CC For Sale: 1967 Oldsmobile Delta 88 Holiday Sedan – One Owner Since New, Garaged In Central America

Not many of these ’67-’70 Oldsmobile Delta 88s have appeared at CC, so I figured sharing this one for sale in Central America was a reasonable idea. A one-owner car since its purchase in 1967, that seems to have been used little and carries the damages of long-term storage.

CC readers know that I occasionally share vehicles that appear on my Salvadorian FB Marketplace feed. I try not to over-share these finds as these aren’t near the US, and it makes little sense to get readers excited about cars where purchases carry import duties and other hassles. Still, this being a one-family car since new makes for a somewhat interesting find.

The car’s condition suggests the ad is truthful, and looks to have been stored for quite a while. Years, likely. Still, it looks remarkably original; a quality not common over here. Then, there’s the normal damage of storage in a tropical country. Some nicks on the chrome, damage on the front bumper, some brittle plastics, and other paint damage.

Other than the tinted windows, I see little that isn’t spec.

To be precise, today’s model is a Delta 88 Holiday Sedan. For ’67, these still rode on the ’65’s B-body platform. The Delta was the higher trim of the Olds B-body full-size models, perched above the short-lived Delmont 88s. As for the Holiday moniker, it was Olds-speak for hardtops. Last, all these carried a variation or another of Olds’ Rocket V8 engines.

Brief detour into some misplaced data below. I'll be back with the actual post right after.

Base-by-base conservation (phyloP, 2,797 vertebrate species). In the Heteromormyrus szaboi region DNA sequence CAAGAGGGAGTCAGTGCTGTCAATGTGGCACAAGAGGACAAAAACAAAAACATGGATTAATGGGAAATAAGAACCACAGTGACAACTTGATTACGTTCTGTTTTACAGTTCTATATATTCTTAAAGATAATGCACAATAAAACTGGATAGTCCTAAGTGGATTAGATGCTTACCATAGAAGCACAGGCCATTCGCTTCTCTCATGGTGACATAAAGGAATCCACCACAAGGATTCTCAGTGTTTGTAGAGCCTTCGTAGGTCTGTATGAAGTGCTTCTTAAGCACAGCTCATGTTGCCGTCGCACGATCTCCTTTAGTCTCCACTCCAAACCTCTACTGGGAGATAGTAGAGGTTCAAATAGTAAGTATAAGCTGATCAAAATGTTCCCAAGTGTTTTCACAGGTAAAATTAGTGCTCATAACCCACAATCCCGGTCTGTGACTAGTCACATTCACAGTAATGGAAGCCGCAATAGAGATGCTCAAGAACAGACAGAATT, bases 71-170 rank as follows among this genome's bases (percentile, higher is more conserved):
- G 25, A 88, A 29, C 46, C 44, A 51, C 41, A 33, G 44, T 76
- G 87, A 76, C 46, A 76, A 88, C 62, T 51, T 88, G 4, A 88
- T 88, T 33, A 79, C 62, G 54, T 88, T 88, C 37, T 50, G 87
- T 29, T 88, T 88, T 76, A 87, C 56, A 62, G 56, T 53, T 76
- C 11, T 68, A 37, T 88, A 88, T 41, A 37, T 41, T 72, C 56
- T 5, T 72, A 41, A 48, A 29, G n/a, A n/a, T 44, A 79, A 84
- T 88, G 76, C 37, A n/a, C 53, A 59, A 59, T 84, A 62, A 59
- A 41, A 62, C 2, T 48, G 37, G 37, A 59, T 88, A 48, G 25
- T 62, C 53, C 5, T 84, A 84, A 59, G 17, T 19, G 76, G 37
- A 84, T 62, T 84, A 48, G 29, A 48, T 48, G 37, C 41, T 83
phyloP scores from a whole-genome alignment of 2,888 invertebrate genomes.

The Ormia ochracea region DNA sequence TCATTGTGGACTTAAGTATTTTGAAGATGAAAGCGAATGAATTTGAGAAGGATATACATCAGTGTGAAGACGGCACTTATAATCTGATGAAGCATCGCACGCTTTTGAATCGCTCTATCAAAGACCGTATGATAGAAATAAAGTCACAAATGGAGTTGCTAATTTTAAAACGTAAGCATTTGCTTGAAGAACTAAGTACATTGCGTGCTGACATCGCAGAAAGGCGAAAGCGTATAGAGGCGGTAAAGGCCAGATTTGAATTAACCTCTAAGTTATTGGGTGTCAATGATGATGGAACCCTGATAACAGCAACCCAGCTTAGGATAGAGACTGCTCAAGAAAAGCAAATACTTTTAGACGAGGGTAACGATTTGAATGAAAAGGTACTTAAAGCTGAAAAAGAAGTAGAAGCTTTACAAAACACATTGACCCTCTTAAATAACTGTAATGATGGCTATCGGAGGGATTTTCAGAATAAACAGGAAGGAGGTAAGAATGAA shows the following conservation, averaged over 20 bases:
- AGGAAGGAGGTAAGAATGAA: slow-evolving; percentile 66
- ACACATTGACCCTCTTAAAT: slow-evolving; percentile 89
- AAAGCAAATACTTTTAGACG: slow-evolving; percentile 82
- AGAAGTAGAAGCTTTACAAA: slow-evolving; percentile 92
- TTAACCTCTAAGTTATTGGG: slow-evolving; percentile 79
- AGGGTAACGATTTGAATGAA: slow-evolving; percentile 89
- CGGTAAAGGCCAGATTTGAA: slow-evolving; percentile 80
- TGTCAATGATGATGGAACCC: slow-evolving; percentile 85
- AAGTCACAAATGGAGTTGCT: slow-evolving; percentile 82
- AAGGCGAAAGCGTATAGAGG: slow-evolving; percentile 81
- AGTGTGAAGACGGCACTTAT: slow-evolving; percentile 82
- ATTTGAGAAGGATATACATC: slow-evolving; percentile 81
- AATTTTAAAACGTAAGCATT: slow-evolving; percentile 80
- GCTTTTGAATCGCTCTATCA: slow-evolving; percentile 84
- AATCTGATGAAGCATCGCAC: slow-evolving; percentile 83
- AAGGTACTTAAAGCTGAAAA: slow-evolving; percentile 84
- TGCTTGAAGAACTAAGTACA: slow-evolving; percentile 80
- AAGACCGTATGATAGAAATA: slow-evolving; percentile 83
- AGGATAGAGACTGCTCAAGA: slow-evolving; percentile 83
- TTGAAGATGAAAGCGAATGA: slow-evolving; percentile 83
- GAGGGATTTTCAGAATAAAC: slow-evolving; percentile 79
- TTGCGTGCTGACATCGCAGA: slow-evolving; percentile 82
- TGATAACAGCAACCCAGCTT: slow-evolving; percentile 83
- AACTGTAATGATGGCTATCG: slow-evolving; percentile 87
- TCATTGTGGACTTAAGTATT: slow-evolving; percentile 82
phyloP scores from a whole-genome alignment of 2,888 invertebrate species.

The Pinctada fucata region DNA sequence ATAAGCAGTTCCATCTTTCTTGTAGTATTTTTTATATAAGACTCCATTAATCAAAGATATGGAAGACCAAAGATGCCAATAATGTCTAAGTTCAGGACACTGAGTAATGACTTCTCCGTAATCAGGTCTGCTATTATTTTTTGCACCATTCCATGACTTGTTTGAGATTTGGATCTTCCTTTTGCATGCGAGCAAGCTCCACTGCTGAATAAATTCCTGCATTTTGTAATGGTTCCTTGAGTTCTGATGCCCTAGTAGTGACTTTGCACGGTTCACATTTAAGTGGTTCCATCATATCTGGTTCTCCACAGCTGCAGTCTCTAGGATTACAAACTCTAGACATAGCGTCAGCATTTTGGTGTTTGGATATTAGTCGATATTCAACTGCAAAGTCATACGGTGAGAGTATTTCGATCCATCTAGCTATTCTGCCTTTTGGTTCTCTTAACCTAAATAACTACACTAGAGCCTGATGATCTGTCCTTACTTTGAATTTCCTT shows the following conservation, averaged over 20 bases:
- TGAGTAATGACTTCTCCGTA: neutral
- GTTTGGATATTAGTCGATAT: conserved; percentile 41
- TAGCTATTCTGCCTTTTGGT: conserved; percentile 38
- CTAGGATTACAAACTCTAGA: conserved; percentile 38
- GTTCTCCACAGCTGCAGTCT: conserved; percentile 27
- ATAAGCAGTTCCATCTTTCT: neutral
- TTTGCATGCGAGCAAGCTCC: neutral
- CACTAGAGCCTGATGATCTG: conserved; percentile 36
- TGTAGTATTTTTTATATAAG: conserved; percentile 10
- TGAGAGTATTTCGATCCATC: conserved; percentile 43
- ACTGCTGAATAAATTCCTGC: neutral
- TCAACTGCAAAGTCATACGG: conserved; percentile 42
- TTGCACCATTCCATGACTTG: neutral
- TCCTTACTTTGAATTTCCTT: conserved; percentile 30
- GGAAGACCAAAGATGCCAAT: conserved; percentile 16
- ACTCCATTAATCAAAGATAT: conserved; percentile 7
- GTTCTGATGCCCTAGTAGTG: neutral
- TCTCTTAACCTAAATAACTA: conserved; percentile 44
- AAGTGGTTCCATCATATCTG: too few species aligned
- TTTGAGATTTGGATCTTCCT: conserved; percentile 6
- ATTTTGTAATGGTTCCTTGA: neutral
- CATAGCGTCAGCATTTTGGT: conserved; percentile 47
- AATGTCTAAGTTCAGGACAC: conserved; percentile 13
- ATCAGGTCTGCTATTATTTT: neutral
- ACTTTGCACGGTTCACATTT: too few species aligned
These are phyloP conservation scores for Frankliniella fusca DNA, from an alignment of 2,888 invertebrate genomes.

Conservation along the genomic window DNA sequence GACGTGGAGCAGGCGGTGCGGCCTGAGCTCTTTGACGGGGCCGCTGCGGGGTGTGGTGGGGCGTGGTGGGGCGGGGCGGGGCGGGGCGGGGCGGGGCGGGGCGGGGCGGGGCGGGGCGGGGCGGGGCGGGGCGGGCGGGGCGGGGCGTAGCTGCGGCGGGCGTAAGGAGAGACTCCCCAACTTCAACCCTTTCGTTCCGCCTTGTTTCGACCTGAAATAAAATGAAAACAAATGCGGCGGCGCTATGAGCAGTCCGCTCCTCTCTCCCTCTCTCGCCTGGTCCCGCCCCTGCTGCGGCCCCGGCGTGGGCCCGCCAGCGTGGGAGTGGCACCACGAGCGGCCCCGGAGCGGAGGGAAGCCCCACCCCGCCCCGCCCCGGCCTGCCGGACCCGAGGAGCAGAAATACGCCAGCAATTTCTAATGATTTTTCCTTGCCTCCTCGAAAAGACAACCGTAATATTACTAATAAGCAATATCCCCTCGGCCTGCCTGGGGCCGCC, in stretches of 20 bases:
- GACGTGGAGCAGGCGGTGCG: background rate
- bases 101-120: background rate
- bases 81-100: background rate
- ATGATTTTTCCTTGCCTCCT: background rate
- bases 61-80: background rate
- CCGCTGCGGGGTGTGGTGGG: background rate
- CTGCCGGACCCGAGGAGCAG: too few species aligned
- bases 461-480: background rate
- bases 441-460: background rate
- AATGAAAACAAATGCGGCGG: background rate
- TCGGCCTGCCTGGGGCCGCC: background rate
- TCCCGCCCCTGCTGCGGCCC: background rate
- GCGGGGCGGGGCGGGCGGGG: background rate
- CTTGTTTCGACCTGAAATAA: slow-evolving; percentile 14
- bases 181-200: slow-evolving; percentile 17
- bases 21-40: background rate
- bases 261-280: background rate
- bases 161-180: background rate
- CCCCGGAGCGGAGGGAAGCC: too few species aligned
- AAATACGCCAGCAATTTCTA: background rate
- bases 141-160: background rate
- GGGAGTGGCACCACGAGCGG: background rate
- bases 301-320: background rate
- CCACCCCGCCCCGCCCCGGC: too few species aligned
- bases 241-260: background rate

These proudly wore the chiseled and expressive looks trickling down from the ’66 Toronado. As for production numbers, these ‘plain’ Holiday sedans moved about 22K units. A pretty good showing for an upscale brand like Olds.

Regarding its location, it’s near the town of Juayua in Western El Salvador. An area filled with coffee plantations and where coffee barons lived in luxury until the 1980s Civil War.

That aside, there are remnants of that splendor in those coffee plantation towns; from large luxury houses, to –apparently– hacienda garages hiding old American cars.

It makes sense that a Salvadorian upper-class family would favor an upscale American brand back in the ’60s. German luxury makes were just making (significant) inroads at the time, and brands such as Cadillac and Buick still carried significant cachet. I can also see such a car being stored indefinitely by such a family and getting little use.

That little use is too evident on this Delta 88’s dusty engine bay. No mention of which version of the many available Rocket V8s in ’67 is under this one’s hood. I do presume it’s a low-mileage car, but no idea how much refurbishment will be needed. Soft bits like hoses and electrics just don’t do well in this humid and hot environment.

I assume the market for these is too soft to justify the whole trouble (owner is asking 9K). That said, my mind has occasionally wandered into “Should I..? When will I find another American car from the ’60s so original? Shouldn’t I preserve all that patina?”

Of course, I know I shouldn’t; mostly because I couldn’t. Should you care to check out the listing, it’s here. 


Related CC reading:

Car Show Classic: 1967 Oldsmobile Delmont 88 Convertible: A Dynamic Convertible With A Frumpy Name

COAL: 1969 Oldsmobile Delta 88 – All Aboard The Green Bus

Cohort Pic(k) Of The Day: 1970 Oldsmobile Delta 88 – Frozen Delta